Sarah’s Key by Tantiama De Rosnay. I found this to be an amazing story. It was very easy to read, with short chapters that alternated between the present and some true events that occurred in
The story begins with Sarah, who was an 10 year old French Jewess girl, living in
The families were not provided any food or water or facilities in the stadium, and people began dying. The only positive thing was that the families remained together there. Sadly, after a couple of days, the people were loaded on cattle cars and sent to
Meanwhile, the book jumps forward to
I don’t want to tell too much more about the story. I found myself picking up this book any spare moment that I had…it was that intriguing to me. However, I have to admit, also, that it had many interesting connections for me…I have always read a great deal about the Holocaust in general, with a special fascination with the French part of it. Julia’s research entailed a great deal of genealogy type work, which I am obsessed with. And the different family dynamics and connections, played right into my psychotherapist role! Another attraction to the book for me was the instant recognition and comfort level that Julia had with one of the characters. I am fascinated with reincarnation, and that fit well with my beliefs of people that we have known before we were born.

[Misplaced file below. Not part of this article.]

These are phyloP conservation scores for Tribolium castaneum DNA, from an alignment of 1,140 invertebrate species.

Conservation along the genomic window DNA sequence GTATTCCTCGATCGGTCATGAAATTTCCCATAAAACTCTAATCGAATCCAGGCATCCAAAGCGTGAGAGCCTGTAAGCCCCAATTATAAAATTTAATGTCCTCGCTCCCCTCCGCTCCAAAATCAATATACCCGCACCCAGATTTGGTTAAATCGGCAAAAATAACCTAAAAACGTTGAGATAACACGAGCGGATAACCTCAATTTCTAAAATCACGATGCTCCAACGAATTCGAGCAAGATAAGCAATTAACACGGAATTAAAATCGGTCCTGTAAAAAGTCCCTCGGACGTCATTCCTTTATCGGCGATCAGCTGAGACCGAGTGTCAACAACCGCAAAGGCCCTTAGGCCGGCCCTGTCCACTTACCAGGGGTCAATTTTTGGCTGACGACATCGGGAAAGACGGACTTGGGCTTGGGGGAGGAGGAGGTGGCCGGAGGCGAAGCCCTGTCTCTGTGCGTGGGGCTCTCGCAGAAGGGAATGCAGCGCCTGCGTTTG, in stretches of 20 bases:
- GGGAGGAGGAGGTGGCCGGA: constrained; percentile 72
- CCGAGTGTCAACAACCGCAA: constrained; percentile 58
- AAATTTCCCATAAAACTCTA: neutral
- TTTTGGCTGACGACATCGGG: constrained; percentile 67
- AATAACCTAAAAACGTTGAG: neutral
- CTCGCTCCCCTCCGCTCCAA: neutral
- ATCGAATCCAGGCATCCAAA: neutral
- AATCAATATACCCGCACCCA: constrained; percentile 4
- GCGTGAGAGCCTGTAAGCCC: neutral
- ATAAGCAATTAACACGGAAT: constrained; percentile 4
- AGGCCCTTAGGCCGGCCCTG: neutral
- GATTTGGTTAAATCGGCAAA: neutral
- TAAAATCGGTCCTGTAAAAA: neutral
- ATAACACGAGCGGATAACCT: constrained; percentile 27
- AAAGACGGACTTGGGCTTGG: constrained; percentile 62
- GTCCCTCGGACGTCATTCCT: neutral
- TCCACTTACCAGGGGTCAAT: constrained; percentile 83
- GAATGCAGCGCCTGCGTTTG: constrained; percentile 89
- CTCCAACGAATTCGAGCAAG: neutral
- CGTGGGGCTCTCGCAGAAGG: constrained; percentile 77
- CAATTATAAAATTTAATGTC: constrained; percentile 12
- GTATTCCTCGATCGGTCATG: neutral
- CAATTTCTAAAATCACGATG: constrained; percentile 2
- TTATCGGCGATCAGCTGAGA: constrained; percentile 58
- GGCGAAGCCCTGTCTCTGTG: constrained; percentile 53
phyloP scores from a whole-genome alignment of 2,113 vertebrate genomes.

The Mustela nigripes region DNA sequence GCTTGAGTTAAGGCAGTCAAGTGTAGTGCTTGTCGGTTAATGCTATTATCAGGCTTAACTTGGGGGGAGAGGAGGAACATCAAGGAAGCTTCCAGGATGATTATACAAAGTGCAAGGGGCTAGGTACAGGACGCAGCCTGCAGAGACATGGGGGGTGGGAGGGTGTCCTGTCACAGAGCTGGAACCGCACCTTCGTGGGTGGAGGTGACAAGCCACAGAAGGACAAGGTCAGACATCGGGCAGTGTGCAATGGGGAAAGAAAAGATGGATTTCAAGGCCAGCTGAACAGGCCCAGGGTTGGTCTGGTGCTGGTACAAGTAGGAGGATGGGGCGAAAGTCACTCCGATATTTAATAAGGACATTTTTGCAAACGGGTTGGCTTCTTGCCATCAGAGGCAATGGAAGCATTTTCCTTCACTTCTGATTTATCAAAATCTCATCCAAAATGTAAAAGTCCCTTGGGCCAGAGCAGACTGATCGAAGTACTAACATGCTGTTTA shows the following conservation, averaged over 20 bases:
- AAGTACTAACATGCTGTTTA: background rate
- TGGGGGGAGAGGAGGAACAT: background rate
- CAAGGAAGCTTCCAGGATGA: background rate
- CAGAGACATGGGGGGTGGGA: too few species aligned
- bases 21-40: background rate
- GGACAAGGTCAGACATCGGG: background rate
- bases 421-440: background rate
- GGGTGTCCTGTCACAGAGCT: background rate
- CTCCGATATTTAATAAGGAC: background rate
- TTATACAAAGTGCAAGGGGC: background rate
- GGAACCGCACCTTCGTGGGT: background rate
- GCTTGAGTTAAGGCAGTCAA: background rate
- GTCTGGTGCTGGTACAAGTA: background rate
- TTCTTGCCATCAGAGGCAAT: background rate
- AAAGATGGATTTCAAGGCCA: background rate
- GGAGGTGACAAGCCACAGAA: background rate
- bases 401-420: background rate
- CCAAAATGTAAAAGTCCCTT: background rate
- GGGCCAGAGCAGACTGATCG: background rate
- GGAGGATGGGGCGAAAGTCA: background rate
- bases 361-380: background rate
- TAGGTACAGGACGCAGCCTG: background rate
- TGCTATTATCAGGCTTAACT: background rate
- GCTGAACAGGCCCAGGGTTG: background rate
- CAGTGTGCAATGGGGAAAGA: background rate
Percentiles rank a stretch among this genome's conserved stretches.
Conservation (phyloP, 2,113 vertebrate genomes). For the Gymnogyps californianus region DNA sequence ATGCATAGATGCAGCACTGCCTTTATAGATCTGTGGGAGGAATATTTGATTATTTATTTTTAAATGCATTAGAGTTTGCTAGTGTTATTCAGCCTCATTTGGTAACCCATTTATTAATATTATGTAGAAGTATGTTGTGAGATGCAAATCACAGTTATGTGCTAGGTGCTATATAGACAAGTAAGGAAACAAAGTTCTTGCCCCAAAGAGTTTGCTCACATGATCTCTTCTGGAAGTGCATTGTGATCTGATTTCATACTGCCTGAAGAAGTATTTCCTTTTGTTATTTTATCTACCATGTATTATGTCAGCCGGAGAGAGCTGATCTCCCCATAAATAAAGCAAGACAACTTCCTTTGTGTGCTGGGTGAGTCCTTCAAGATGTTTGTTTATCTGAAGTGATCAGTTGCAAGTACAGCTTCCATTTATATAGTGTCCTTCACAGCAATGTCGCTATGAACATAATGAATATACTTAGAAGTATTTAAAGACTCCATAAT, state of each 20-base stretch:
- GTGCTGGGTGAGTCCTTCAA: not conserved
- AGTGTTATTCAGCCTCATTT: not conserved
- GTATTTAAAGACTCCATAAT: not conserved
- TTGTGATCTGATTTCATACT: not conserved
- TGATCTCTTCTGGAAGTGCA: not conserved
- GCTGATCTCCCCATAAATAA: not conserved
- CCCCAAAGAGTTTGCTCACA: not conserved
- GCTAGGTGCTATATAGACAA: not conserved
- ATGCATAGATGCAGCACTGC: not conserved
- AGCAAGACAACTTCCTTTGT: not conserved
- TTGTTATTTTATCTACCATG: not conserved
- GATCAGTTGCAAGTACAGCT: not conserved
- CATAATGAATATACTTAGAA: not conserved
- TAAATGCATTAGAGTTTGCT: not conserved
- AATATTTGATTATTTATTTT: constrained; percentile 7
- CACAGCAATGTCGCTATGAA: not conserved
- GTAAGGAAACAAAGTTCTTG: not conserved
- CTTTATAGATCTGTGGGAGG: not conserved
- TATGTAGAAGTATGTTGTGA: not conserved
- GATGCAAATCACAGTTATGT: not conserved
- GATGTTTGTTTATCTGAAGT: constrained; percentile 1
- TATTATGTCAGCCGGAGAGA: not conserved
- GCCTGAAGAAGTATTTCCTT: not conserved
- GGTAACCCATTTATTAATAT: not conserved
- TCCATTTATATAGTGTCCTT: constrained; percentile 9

I also became so interested in the story that I had to do a little research of the time for myself. Here is an excerpt from one of the articles that I found:
By Toni L. Kamins, June 2001
In the 15th arrondissement, not far from the
I have to admit that I was so moved by this story that I cried at the end of it. I haven’t been so touched by a story for a long time. This book will stay with me for a long time. It very accurately portrays the sadness and pain that keeping family secrets can cause. It also proves my oft-said point-that nothing is ever a secret.